The most common form of political participation by citizens is voting in elections for their representatives in government. By voting for or against particular candidates or political parties, citizens signify their approval or rejection of their representatives’ performances. Thus, participation in elections is one way citizens can make their government responsive and accountable to the people.
This lesson will encourage students to use primary sources in conjunction with the video “The 19th Amendment: A Woman’s Right to Vote” and the timeline found on Annenberg Classroom to understand how various events contributed to the changing views and attitudes on women’s suffrage leading to the ratification of the 19th Amendment. Students will focus on the Abolitionist Movement, the Reconstruction Amendments, and World War I to explain how these events helped or hindered the women’s suffrage movement.
Voting is the most basic right of a citizen and the most important right in a democracy. When you vote, you are choosing the people who will make the laws. For almost a century and a half of our nation’s history, women were barred from exercising this fundamental right. This is a film about their long, difficult struggle to win the right to vote. It’s about citizenship, the power of the vote, and why women had to change the Constitution with the 19th Amendment to get the vote.
In this documentary, Justices Sandra Day O’Connor and Stephen G. Breyer and other experts discuss how the principle of one person, one vote emerged from a series of landmark decisions in the 1960s, including Baker v. Carr and Reynolds v. Sims.
We cannot imagine a modern democracy without adult citizens having the right to vote freely. It is a basic right of citizenship in a democratic society. Yet nowhere in the Constitution is the right to vote granted explicitly.
Project Vote Smart is a nonprofit, nonpartisan organization that gathers and organizes information on candidates for political office. Vote Smart seeks to discover where candidates stand on any number of issues by scouring public voting records, public statements and biographical information, by monitoring ratings of candidates given by more than 100 competing special-interest groups, and by sending its own detailed questionnaires to candidates through its National Political Awareness Test.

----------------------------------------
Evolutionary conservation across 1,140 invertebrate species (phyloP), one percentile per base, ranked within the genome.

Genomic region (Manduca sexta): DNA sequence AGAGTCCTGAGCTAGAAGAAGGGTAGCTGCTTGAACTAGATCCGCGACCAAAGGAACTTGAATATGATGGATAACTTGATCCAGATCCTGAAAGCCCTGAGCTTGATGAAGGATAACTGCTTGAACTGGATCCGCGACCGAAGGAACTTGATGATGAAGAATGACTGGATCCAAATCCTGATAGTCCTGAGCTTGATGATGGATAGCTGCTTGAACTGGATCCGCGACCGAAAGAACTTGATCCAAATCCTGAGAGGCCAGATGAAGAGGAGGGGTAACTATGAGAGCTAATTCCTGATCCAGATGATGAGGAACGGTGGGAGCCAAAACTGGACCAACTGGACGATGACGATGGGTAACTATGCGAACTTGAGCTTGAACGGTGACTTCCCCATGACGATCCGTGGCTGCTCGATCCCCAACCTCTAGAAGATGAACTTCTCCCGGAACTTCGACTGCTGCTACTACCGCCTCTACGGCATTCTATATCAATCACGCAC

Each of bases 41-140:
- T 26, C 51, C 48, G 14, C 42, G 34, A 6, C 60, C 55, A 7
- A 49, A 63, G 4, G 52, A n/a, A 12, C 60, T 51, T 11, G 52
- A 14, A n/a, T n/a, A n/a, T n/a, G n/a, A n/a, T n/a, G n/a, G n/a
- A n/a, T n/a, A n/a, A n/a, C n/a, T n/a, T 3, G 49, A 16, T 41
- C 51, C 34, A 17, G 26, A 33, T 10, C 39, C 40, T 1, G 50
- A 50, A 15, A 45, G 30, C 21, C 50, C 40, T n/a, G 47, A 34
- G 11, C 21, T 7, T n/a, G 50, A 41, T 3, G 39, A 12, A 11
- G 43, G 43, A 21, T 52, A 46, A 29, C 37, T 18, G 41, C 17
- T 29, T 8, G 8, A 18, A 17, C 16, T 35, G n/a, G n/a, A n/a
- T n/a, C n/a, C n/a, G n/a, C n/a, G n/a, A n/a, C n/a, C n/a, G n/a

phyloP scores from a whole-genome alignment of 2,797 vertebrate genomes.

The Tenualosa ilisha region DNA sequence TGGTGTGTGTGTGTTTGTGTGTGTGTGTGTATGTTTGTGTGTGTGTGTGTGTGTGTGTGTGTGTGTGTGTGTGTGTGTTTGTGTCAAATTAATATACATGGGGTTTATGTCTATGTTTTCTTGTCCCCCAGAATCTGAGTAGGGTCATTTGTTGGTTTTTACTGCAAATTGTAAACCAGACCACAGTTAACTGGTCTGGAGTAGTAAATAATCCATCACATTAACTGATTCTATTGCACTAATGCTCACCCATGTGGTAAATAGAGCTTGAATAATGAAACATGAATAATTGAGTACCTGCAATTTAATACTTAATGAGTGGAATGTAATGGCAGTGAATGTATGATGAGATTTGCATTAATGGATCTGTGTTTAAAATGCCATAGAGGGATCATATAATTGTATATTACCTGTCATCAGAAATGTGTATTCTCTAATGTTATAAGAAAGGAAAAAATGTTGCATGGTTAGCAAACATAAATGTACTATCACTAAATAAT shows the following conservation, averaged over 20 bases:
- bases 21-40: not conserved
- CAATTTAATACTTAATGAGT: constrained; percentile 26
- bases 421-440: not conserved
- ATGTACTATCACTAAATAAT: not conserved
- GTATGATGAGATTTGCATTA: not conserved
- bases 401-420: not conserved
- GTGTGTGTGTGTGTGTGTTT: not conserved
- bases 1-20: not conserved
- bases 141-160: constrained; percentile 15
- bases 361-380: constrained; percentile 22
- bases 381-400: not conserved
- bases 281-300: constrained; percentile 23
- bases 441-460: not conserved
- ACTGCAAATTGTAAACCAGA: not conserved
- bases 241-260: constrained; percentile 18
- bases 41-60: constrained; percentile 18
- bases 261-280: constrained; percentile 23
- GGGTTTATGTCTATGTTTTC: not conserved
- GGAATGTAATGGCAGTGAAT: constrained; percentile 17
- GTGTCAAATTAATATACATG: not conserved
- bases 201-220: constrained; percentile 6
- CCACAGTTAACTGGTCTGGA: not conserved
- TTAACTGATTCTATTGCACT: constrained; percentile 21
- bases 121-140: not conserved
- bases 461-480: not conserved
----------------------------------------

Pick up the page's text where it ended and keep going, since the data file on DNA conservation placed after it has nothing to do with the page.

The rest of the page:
The Federal Election Commission is an independent government agency was created in 1974 in the wake of the Watergate scandals to regulate campaign spending and police requirements for disclosing federal campaign money.
According to the American Civil Liberties Union, the organization, founded in 1920, is the “nation’s guardian of liberty, working daily in courts, legislatures and communities to defend and preserve the individual rights and liberties that the Constitution and laws of the United States guarantee everyone in this country.”
The Alliance for Justice describes itself as “a national association of environmental, civil rights, mental health, women’s, children’s and consumer advocacy organizations” that works to “advance the cause of justice for all Americans, strengthen the public interest community’s ability to influence public policy, and foster the next generation of advocates.”
The Leadership Conference on Civil Rights says it is “the nation’s premier civil rights coalition,” and it has “coordinated the national legislative campaign on behalf of every major civil rights law since 1957.” It was founded in 1950 by A. Philip Randolph of the Brotherhood of Sleeping Car Porters, Roy Wilkins of the NAACP and Arnold Aronson of the National Jewish Community Relations Advisory Council. Today, the LCCR has more than 180 member organizations, including People for the American Way, AARP, the American Civil Liberties Union, the AFL-CIO and constituent unions, the NAACP, National Council of La Raza, the Human Rights Campaign and the National Organization for Women.
Given the centrality of the electoral process in a representative democracy, the right to vote is the citizen’s most precious political possession. Citizens can contribute significantly to the achievement of good government.
According to its website, FactCheck.org is a “nonpartisan, nonprofit ‘consumer advocate’ for voters that aims to reduce the level of deception and confusion in U.S. politics.” Its staff monitors factual accuracy in American politics, looking at what’s being said in TV ads, debates, speeches, interviews and the like.
A bipartisan organization for state, commonwealth and territorial legislators and their staffs, the National Conference of State Legislatures “provides research, technical assistance and opportunities for policymakers to exchange ideas on the most pressing state issues.” The organization advocates the interests of state governments.